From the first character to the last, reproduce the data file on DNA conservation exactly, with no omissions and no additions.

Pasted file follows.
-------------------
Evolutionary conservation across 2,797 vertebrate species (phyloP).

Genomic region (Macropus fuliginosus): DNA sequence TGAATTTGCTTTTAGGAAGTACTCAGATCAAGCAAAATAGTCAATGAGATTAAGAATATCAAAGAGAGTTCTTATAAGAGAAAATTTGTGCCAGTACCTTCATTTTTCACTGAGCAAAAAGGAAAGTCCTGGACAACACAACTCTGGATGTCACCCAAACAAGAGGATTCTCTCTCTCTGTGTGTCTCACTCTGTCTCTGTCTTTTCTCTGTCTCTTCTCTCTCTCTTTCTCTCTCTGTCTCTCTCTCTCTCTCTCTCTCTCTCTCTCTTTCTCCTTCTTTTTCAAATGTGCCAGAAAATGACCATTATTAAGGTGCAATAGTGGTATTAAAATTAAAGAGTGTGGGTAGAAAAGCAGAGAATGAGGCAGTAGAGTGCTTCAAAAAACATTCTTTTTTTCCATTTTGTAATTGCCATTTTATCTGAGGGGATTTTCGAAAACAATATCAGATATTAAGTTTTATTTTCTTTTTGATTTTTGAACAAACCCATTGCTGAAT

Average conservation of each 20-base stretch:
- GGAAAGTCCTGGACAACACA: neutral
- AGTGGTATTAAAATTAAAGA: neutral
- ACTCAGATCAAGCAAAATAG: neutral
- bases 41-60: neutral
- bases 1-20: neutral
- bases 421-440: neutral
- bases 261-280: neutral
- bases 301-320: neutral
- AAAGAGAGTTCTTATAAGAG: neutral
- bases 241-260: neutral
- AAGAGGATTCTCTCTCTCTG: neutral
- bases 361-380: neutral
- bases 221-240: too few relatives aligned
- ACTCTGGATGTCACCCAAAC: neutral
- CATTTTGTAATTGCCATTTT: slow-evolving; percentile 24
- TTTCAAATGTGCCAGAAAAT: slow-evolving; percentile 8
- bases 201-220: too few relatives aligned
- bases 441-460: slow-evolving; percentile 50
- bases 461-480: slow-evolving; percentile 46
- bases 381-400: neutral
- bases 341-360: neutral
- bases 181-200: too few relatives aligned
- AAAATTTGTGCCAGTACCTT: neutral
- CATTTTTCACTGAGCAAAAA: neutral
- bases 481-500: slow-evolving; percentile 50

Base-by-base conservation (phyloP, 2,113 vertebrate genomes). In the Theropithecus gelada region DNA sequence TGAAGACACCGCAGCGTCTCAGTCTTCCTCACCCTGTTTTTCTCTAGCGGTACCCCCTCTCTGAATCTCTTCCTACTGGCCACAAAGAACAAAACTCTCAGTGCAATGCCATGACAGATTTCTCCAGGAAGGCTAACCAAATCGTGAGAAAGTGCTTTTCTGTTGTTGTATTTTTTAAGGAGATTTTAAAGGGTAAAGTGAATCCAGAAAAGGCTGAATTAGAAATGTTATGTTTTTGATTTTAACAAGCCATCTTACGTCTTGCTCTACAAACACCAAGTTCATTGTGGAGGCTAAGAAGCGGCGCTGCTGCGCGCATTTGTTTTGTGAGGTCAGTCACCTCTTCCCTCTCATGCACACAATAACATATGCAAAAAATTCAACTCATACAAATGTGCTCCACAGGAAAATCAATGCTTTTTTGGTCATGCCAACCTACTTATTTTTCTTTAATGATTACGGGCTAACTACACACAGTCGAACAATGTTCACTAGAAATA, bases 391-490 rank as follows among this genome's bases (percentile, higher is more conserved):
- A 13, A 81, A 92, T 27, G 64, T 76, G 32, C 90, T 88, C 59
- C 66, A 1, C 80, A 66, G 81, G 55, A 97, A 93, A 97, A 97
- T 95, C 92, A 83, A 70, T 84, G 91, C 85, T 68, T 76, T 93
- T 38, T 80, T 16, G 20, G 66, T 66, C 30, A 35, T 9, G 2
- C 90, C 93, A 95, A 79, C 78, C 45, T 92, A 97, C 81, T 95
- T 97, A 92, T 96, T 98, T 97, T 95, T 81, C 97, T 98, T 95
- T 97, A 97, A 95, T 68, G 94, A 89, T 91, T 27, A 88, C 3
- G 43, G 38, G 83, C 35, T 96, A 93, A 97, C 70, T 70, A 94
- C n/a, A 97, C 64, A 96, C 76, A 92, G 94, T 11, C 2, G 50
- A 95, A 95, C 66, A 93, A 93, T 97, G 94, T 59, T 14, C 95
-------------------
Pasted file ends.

Evolutionary conservation across 2,797 vertebrate species (phyloP).

Genomic region (Macropus fuliginosus): DNA sequence TGAATTTGCTTTTAGGAAGTACTCAGATCAAGCAAAATAGTCAATGAGATTAAGAATATCAAAGAGAGTTCTTATAAGAGAAAATTTGTGCCAGTACCTTCATTTTTCACTGAGCAAAAAGGAAAGTCCTGGACAACACAACTCTGGATGTCACCCAAACAAGAGGATTCTCTCTCTCTGTGTGTCTCACTCTGTCTCTGTCTTTTCTCTGTCTCTTCTCTCTCTCTTTCTCTCTCTGTCTCTCTCTCTCTCTCTCTCTCTCTCTCTCTTTCTCCTTCTTTTTCAAATGTGCCAGAAAATGACCATTATTAAGGTGCAATAGTGGTATTAAAATTAAAGAGTGTGGGTAGAAAAGCAGAGAATGAGGCAGTAGAGTGCTTCAAAAAACATTCTTTTTTTCCATTTTGTAATTGCCATTTTATCTGAGGGGATTTTCGAAAACAATATCAGATATTAAGTTTTATTTTCTTTTTGATTTTTGAACAAACCCATTGCTGAAT

Average conservation of each 20-base stretch:
- GGAAAGTCCTGGACAACACA: neutral
- AGTGGTATTAAAATTAAAGA: neutral
- ACTCAGATCAAGCAAAATAG: neutral
- bases 41-60: neutral
- bases 1-20: neutral
- bases 421-440: neutral
- bases 261-280: neutral
- bases 301-320: neutral
- AAAGAGAGTTCTTATAAGAG: neutral
- bases 241-260: neutral
- AAGAGGATTCTCTCTCTCTG: neutral
- bases 361-380: neutral
- bases 221-240: too few relatives aligned
- ACTCTGGATGTCACCCAAAC: neutral
- CATTTTGTAATTGCCATTTT: slow-evolving; percentile 24
- TTTCAAATGTGCCAGAAAAT: slow-evolving; percentile 8
- bases 201-220: too few relatives aligned
- bases 441-460: slow-evolving; percentile 50
- bases 461-480: slow-evolving; percentile 46
- bases 381-400: neutral
- bases 341-360: neutral
- bases 181-200: too few relatives aligned
- AAAATTTGTGCCAGTACCTT: neutral
- CATTTTTCACTGAGCAAAAA: neutral
- bases 481-500: slow-evolving; percentile 50

Base-by-base conservation (phyloP, 2,113 vertebrate genomes). In the Theropithecus gelada region DNA sequence TGAAGACACCGCAGCGTCTCAGTCTTCCTCACCCTGTTTTTCTCTAGCGGTACCCCCTCTCTGAATCTCTTCCTACTGGCCACAAAGAACAAAACTCTCAGTGCAATGCCATGACAGATTTCTCCAGGAAGGCTAACCAAATCGTGAGAAAGTGCTTTTCTGTTGTTGTATTTTTTAAGGAGATTTTAAAGGGTAAAGTGAATCCAGAAAAGGCTGAATTAGAAATGTTATGTTTTTGATTTTAACAAGCCATCTTACGTCTTGCTCTACAAACACCAAGTTCATTGTGGAGGCTAAGAAGCGGCGCTGCTGCGCGCATTTGTTTTGTGAGGTCAGTCACCTCTTCCCTCTCATGCACACAATAACATATGCAAAAAATTCAACTCATACAAATGTGCTCCACAGGAAAATCAATGCTTTTTTGGTCATGCCAACCTACTTATTTTTCTTTAATGATTACGGGCTAACTACACACAGTCGAACAATGTTCACTAGAAATA, bases 391-490 rank as follows among this genome's bases (percentile, higher is more conserved):
- A 13, A 81, A 92, T 27, G 64, T 76, G 32, C 90, T 88, C 59
- C 66, A 1, C 80, A 66, G 81, G 55, A 97, A 93, A 97, A 97
- T 95, C 92, A 83, A 70, T 84, G 91, C 85, T 68, T 76, T 93
- T 38, T 80, T 16, G 20, G 66, T 66, C 30, A 35, T 9, G 2
- C 90, C 93, A 95, A 79, C 78, C 45, T 92, A 97, C 81, T 95
- T 97, A 92, T 96, T 98, T 97, T 95, T 81, C 97, T 98, T 95
- T 97, A 97, A 95, T 68, G 94, A 89, T 91, T 27, A 88, C 3
- G 43, G 38, G 83, C 35, T 96, A 93, A 97, C 70, T 70, A 94
- C n/a, A 97, C 64, A 96, C 76, A 92, G 94, T 11, C 2, G 50
- A 95, A 95, C 66, A 93, A 93, T 97, G 94, T 59, T 14, C 95